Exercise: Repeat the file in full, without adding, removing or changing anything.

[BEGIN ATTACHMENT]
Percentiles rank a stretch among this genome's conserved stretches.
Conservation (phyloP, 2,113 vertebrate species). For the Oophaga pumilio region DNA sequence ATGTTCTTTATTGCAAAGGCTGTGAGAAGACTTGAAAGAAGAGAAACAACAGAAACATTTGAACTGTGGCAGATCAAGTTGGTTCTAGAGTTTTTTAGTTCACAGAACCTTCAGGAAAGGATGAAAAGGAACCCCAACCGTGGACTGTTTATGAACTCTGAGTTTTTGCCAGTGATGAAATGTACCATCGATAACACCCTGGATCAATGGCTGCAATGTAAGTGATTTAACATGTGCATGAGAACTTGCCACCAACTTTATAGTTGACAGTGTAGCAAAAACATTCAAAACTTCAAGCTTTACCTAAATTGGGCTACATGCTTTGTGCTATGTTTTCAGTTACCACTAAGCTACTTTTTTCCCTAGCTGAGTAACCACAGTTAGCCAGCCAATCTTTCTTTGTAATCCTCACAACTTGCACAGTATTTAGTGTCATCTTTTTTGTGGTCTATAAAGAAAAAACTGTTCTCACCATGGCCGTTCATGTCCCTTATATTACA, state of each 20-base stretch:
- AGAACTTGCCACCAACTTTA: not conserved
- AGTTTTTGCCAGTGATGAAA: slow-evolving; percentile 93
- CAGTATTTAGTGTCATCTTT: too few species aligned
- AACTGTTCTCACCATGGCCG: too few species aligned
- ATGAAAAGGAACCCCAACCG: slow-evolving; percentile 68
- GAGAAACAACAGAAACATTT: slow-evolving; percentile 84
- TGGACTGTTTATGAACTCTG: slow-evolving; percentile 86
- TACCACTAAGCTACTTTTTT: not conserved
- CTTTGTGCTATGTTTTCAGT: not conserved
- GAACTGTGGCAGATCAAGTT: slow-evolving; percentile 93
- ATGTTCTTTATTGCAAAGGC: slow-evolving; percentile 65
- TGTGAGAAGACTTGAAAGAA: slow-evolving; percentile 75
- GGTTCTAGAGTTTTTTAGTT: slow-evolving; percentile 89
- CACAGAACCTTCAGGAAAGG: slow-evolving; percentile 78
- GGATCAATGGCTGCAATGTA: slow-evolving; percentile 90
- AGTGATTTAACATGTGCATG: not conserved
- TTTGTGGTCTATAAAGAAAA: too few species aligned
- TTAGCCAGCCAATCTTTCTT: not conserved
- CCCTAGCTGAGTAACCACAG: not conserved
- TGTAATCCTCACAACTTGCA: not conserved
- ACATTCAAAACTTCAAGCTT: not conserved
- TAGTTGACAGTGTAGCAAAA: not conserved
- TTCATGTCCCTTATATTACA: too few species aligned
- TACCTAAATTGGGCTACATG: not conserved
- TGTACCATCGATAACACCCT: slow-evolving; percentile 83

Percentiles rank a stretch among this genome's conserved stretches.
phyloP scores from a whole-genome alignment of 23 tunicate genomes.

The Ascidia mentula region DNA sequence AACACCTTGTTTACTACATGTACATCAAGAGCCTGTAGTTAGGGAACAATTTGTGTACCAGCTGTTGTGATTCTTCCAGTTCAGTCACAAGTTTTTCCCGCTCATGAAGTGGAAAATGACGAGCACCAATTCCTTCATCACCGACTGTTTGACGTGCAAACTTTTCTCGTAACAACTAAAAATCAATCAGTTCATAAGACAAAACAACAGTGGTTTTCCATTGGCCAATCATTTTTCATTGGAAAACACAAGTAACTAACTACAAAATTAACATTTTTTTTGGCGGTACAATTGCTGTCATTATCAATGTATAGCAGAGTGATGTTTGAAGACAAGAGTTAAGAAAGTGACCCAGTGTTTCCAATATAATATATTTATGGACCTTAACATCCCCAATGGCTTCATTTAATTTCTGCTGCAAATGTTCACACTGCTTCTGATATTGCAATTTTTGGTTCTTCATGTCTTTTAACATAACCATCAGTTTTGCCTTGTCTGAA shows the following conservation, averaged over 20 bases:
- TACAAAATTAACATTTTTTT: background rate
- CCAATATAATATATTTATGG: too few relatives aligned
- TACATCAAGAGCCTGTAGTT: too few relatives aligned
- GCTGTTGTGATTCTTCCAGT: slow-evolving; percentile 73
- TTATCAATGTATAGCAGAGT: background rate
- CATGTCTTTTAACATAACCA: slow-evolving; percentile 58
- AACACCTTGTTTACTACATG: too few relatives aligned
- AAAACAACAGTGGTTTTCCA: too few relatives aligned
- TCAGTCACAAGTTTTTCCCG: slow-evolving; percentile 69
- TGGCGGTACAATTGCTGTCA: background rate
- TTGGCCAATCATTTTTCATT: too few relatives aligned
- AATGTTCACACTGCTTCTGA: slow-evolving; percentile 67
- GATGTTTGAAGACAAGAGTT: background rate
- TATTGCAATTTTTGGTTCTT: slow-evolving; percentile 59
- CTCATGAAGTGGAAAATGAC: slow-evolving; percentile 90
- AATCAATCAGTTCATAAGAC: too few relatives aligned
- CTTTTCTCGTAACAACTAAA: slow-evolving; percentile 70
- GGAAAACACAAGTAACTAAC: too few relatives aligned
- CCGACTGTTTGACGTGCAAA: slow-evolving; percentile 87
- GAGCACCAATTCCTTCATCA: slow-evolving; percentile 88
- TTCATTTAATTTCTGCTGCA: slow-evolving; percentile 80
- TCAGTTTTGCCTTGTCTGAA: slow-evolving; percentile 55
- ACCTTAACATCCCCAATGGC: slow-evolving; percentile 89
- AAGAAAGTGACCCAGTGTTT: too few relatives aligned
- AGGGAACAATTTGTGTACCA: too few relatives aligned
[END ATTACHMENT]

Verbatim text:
Percentiles rank a stretch among this genome's conserved stretches.
Conservation (phyloP, 2,113 vertebrate species). For the Oophaga pumilio region DNA sequence ATGTTCTTTATTGCAAAGGCTGTGAGAAGACTTGAAAGAAGAGAAACAACAGAAACATTTGAACTGTGGCAGATCAAGTTGGTTCTAGAGTTTTTTAGTTCACAGAACCTTCAGGAAAGGATGAAAAGGAACCCCAACCGTGGACTGTTTATGAACTCTGAGTTTTTGCCAGTGATGAAATGTACCATCGATAACACCCTGGATCAATGGCTGCAATGTAAGTGATTTAACATGTGCATGAGAACTTGCCACCAACTTTATAGTTGACAGTGTAGCAAAAACATTCAAAACTTCAAGCTTTACCTAAATTGGGCTACATGCTTTGTGCTATGTTTTCAGTTACCACTAAGCTACTTTTTTCCCTAGCTGAGTAACCACAGTTAGCCAGCCAATCTTTCTTTGTAATCCTCACAACTTGCACAGTATTTAGTGTCATCTTTTTTGTGGTCTATAAAGAAAAAACTGTTCTCACCATGGCCGTTCATGTCCCTTATATTACA, state of each 20-base stretch:
- AGAACTTGCCACCAACTTTA: not conserved
- AGTTTTTGCCAGTGATGAAA: slow-evolving; percentile 93
- CAGTATTTAGTGTCATCTTT: too few species aligned
- AACTGTTCTCACCATGGCCG: too few species aligned
- ATGAAAAGGAACCCCAACCG: slow-evolving; percentile 68
- GAGAAACAACAGAAACATTT: slow-evolving; percentile 84
- TGGACTGTTTATGAACTCTG: slow-evolving; percentile 86
- TACCACTAAGCTACTTTTTT: not conserved
- CTTTGTGCTATGTTTTCAGT: not conserved
- GAACTGTGGCAGATCAAGTT: slow-evolving; percentile 93
- ATGTTCTTTATTGCAAAGGC: slow-evolving; percentile 65
- TGTGAGAAGACTTGAAAGAA: slow-evolving; percentile 75
- GGTTCTAGAGTTTTTTAGTT: slow-evolving; percentile 89
- CACAGAACCTTCAGGAAAGG: slow-evolving; percentile 78
- GGATCAATGGCTGCAATGTA: slow-evolving; percentile 90
- AGTGATTTAACATGTGCATG: not conserved
- TTTGTGGTCTATAAAGAAAA: too few species aligned
- TTAGCCAGCCAATCTTTCTT: not conserved
- CCCTAGCTGAGTAACCACAG: not conserved
- TGTAATCCTCACAACTTGCA: not conserved
- ACATTCAAAACTTCAAGCTT: not conserved
- TAGTTGACAGTGTAGCAAAA: not conserved
- TTCATGTCCCTTATATTACA: too few species aligned
- TACCTAAATTGGGCTACATG: not conserved
- TGTACCATCGATAACACCCT: slow-evolving; percentile 83

Percentiles rank a stretch among this genome's conserved stretches.
phyloP scores from a whole-genome alignment of 23 tunicate genomes.

The Ascidia mentula region DNA sequence AACACCTTGTTTACTACATGTACATCAAGAGCCTGTAGTTAGGGAACAATTTGTGTACCAGCTGTTGTGATTCTTCCAGTTCAGTCACAAGTTTTTCCCGCTCATGAAGTGGAAAATGACGAGCACCAATTCCTTCATCACCGACTGTTTGACGTGCAAACTTTTCTCGTAACAACTAAAAATCAATCAGTTCATAAGACAAAACAACAGTGGTTTTCCATTGGCCAATCATTTTTCATTGGAAAACACAAGTAACTAACTACAAAATTAACATTTTTTTTGGCGGTACAATTGCTGTCATTATCAATGTATAGCAGAGTGATGTTTGAAGACAAGAGTTAAGAAAGTGACCCAGTGTTTCCAATATAATATATTTATGGACCTTAACATCCCCAATGGCTTCATTTAATTTCTGCTGCAAATGTTCACACTGCTTCTGATATTGCAATTTTTGGTTCTTCATGTCTTTTAACATAACCATCAGTTTTGCCTTGTCTGAA shows the following conservation, averaged over 20 bases:
- TACAAAATTAACATTTTTTT: background rate
- CCAATATAATATATTTATGG: too few relatives aligned
- TACATCAAGAGCCTGTAGTT: too few relatives aligned
- GCTGTTGTGATTCTTCCAGT: slow-evolving; percentile 73
- TTATCAATGTATAGCAGAGT: background rate
- CATGTCTTTTAACATAACCA: slow-evolving; percentile 58
- AACACCTTGTTTACTACATG: too few relatives aligned
- AAAACAACAGTGGTTTTCCA: too few relatives aligned
- TCAGTCACAAGTTTTTCCCG: slow-evolving; percentile 69
- TGGCGGTACAATTGCTGTCA: background rate
- TTGGCCAATCATTTTTCATT: too few relatives aligned
- AATGTTCACACTGCTTCTGA: slow-evolving; percentile 67
- GATGTTTGAAGACAAGAGTT: background rate
- TATTGCAATTTTTGGTTCTT: slow-evolving; percentile 59
- CTCATGAAGTGGAAAATGAC: slow-evolving; percentile 90
- AATCAATCAGTTCATAAGAC: too few relatives aligned
- CTTTTCTCGTAACAACTAAA: slow-evolving; percentile 70
- GGAAAACACAAGTAACTAAC: too few relatives aligned
- CCGACTGTTTGACGTGCAAA: slow-evolving; percentile 87
- GAGCACCAATTCCTTCATCA: slow-evolving; percentile 88
- TTCATTTAATTTCTGCTGCA: slow-evolving; percentile 80
- TCAGTTTTGCCTTGTCTGAA: slow-evolving; percentile 55
- ACCTTAACATCCCCAATGGC: slow-evolving; percentile 89
- AAGAAAGTGACCCAGTGTTT: too few relatives aligned
- AGGGAACAATTTGTGTACCA: too few relatives aligned